Here are some words and phrases that every expat may encounter on day to day basis.
We are lucky to be living in a country that is a melting pot in the truest sense. Many nationalities are living and hustling together to make their dreams come true in this beautiful metropolitan country. While others come for vacations or studies. Although English, Urdu, Hindi, and Malayalam are commonly spoken languages in the UAE, Arabic is the predominant language in this part of the world. And you know how they say in Rome, do as Romans do. Well, that stands correct for learning the language of the host country as well. It truly helps you immerse and embrace cross-cultural interactions.
So, here are some phrases and words that will of course also help you in your daily life and if you are a tourist, will help in making your trip memorable.
Marhabaa is a common Arabic word used to greet. Marhabaa means “Welcome” or “Hello” and is a common word to be used in day-to-day settings while meeting friends and family.
Na’am in Arabic means “yes” while La is the opposite meaning “No”. Just very basic words while striking a conversation with natives.
Yallah! This is one of the most commonly used Arabic words, meaning “let’s go” or “come on,” and is used when you want something to happen or someone to move.
Just say Khalas when you want someone to stop what they are doing. Khalas means to “stop” “finish “or when you have “enough” of something.
Habibi is either a friend, a boy/girlfriend, husband or wife, a relative, or a familiar person to you whom you like in a different way. Even if you are calling a person of the same gender, you may use it.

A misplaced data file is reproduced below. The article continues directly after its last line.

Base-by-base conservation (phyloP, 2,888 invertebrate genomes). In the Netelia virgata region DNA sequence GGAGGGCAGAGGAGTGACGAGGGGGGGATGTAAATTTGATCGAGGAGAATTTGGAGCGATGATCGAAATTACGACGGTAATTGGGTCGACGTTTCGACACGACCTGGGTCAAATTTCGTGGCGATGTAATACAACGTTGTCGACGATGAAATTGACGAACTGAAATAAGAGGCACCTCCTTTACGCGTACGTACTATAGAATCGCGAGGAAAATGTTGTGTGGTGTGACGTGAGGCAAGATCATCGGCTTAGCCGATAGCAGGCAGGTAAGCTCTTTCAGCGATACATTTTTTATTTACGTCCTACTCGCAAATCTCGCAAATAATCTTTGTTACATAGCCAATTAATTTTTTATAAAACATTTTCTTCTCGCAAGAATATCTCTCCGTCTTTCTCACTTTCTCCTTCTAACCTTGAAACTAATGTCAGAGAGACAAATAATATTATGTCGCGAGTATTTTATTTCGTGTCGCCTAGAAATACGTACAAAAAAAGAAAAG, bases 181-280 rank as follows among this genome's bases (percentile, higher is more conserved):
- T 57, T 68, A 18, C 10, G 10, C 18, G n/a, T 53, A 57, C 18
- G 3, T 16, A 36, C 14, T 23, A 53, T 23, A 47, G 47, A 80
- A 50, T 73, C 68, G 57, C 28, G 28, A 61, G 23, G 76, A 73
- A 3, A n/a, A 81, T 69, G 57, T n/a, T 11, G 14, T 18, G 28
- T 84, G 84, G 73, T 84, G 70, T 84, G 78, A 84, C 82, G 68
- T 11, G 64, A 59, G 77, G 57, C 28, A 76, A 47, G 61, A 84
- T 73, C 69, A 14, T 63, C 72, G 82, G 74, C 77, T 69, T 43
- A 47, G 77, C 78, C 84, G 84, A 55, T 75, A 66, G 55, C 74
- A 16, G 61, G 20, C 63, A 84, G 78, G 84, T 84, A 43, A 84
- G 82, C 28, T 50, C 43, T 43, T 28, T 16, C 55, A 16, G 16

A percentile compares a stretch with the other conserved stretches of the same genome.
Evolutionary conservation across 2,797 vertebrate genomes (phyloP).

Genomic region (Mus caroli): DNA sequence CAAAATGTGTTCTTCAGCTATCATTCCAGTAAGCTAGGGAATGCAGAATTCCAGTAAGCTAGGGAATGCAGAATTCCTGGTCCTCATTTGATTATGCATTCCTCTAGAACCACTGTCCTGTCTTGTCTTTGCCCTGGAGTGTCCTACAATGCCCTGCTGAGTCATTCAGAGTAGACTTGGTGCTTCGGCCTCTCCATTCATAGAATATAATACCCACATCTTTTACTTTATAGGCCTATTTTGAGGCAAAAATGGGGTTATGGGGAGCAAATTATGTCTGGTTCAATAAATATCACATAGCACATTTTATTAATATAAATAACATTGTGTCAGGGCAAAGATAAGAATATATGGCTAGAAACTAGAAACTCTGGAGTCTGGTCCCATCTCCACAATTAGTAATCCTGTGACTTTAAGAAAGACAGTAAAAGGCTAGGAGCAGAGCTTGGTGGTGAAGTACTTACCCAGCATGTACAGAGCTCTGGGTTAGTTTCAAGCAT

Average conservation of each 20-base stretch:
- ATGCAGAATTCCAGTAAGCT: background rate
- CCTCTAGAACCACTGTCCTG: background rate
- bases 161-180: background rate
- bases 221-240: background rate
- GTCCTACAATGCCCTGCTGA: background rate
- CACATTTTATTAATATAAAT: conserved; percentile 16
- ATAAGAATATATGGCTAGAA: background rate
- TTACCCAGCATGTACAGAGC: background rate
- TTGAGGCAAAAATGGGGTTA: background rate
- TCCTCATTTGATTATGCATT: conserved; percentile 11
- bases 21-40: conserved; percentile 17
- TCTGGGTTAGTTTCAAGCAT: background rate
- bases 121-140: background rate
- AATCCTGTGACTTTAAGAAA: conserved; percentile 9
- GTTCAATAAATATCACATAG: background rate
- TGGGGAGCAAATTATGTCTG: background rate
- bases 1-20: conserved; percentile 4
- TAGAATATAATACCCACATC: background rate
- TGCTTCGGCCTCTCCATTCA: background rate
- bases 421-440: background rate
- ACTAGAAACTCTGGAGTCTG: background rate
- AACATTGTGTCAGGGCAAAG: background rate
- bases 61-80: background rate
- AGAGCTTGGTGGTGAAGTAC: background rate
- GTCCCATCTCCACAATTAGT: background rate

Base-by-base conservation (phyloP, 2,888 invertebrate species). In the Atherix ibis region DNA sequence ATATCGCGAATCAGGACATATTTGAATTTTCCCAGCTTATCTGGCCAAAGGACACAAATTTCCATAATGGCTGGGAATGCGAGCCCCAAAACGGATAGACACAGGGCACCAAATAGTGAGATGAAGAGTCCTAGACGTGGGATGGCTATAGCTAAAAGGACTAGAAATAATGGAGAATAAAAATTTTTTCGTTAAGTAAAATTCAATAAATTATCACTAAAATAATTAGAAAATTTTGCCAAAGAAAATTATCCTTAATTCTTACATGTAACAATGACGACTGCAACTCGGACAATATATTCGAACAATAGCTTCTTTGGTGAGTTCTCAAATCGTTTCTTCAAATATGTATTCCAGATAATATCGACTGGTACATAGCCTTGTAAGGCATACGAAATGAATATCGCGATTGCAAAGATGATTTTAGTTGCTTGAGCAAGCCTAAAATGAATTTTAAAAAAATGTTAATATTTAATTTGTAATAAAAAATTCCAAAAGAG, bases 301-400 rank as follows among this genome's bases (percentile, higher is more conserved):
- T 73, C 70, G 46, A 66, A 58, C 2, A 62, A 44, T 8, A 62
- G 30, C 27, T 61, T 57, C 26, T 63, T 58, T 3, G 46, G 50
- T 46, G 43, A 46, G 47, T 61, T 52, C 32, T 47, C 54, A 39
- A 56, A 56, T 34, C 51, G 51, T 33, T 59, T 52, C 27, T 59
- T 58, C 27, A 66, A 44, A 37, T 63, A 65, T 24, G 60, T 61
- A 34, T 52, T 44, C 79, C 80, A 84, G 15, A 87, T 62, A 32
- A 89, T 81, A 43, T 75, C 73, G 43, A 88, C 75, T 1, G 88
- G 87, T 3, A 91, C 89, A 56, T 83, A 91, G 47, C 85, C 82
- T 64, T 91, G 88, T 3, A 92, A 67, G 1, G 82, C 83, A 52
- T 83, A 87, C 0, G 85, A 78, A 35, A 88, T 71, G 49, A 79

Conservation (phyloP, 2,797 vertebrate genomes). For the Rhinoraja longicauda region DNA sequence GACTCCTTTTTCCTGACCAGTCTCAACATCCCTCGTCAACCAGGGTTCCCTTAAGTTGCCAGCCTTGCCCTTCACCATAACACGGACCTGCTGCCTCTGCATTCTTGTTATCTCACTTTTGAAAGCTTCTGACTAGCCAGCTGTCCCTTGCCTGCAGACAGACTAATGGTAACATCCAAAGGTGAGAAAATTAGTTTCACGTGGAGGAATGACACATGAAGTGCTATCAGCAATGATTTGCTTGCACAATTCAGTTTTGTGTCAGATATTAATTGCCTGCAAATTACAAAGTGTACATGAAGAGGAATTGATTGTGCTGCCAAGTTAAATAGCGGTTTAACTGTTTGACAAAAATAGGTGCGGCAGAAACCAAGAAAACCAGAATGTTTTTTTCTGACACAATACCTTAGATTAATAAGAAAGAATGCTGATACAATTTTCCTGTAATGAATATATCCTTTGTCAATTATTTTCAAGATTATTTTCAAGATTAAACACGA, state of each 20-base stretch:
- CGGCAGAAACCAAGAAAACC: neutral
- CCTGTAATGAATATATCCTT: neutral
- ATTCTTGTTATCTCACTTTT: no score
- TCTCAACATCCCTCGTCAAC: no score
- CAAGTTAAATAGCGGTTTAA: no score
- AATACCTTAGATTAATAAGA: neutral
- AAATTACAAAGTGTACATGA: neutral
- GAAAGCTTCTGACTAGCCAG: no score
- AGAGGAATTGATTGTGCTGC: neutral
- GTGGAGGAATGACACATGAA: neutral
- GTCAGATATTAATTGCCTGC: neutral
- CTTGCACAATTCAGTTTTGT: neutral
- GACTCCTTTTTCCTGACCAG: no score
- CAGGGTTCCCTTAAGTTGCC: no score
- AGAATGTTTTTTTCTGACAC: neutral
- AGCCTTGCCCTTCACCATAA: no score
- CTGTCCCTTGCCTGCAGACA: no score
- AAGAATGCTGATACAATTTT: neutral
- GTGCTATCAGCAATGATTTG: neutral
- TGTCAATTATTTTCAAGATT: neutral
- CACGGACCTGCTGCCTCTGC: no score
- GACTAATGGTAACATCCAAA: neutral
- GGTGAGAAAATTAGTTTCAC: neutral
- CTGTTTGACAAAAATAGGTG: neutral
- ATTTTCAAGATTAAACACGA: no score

If you are in a hypermarket, and it is very crowded due to sales or something, you might hear the word “tamaiyal”, which means to take aside to make room for someone to pass, or “excuse me” in English.
Mind your manners! “Please” in Arabic is MinFadlak and “thank you” is Shukran. Why not try using these words the next time you are ordering a meal at a restaurant or purchasing something from a store? It’s sure to make your transaction go smoother.
‘Afwaan means “sorry” or “excuse me”. It is your go-to phrase for moving through crowds, leaving the dinner table temporarily or deterring that enthusiastic pashmina seller at the souk.
Kayf Halak/Kayf Halik:
It basically means “How Are you?” When asking a man, you say Kayf Halak and when addressing a woman, you say Kayf Halik. The response to this is usually Zayn, Al Hamdu Lillah, which means “Fine, praise be to God.”
A handy phrase to know while traveling in Dubai, Wayn al meaning “where-is” will see you through most situations. It’s a great phrase to use to break the ice and ask for directions from locals in a friendly way.
So, what are you waiting for? Here are some of the most frequently used Arabic words that can make your UAE trip smooth and ex-pats life easier.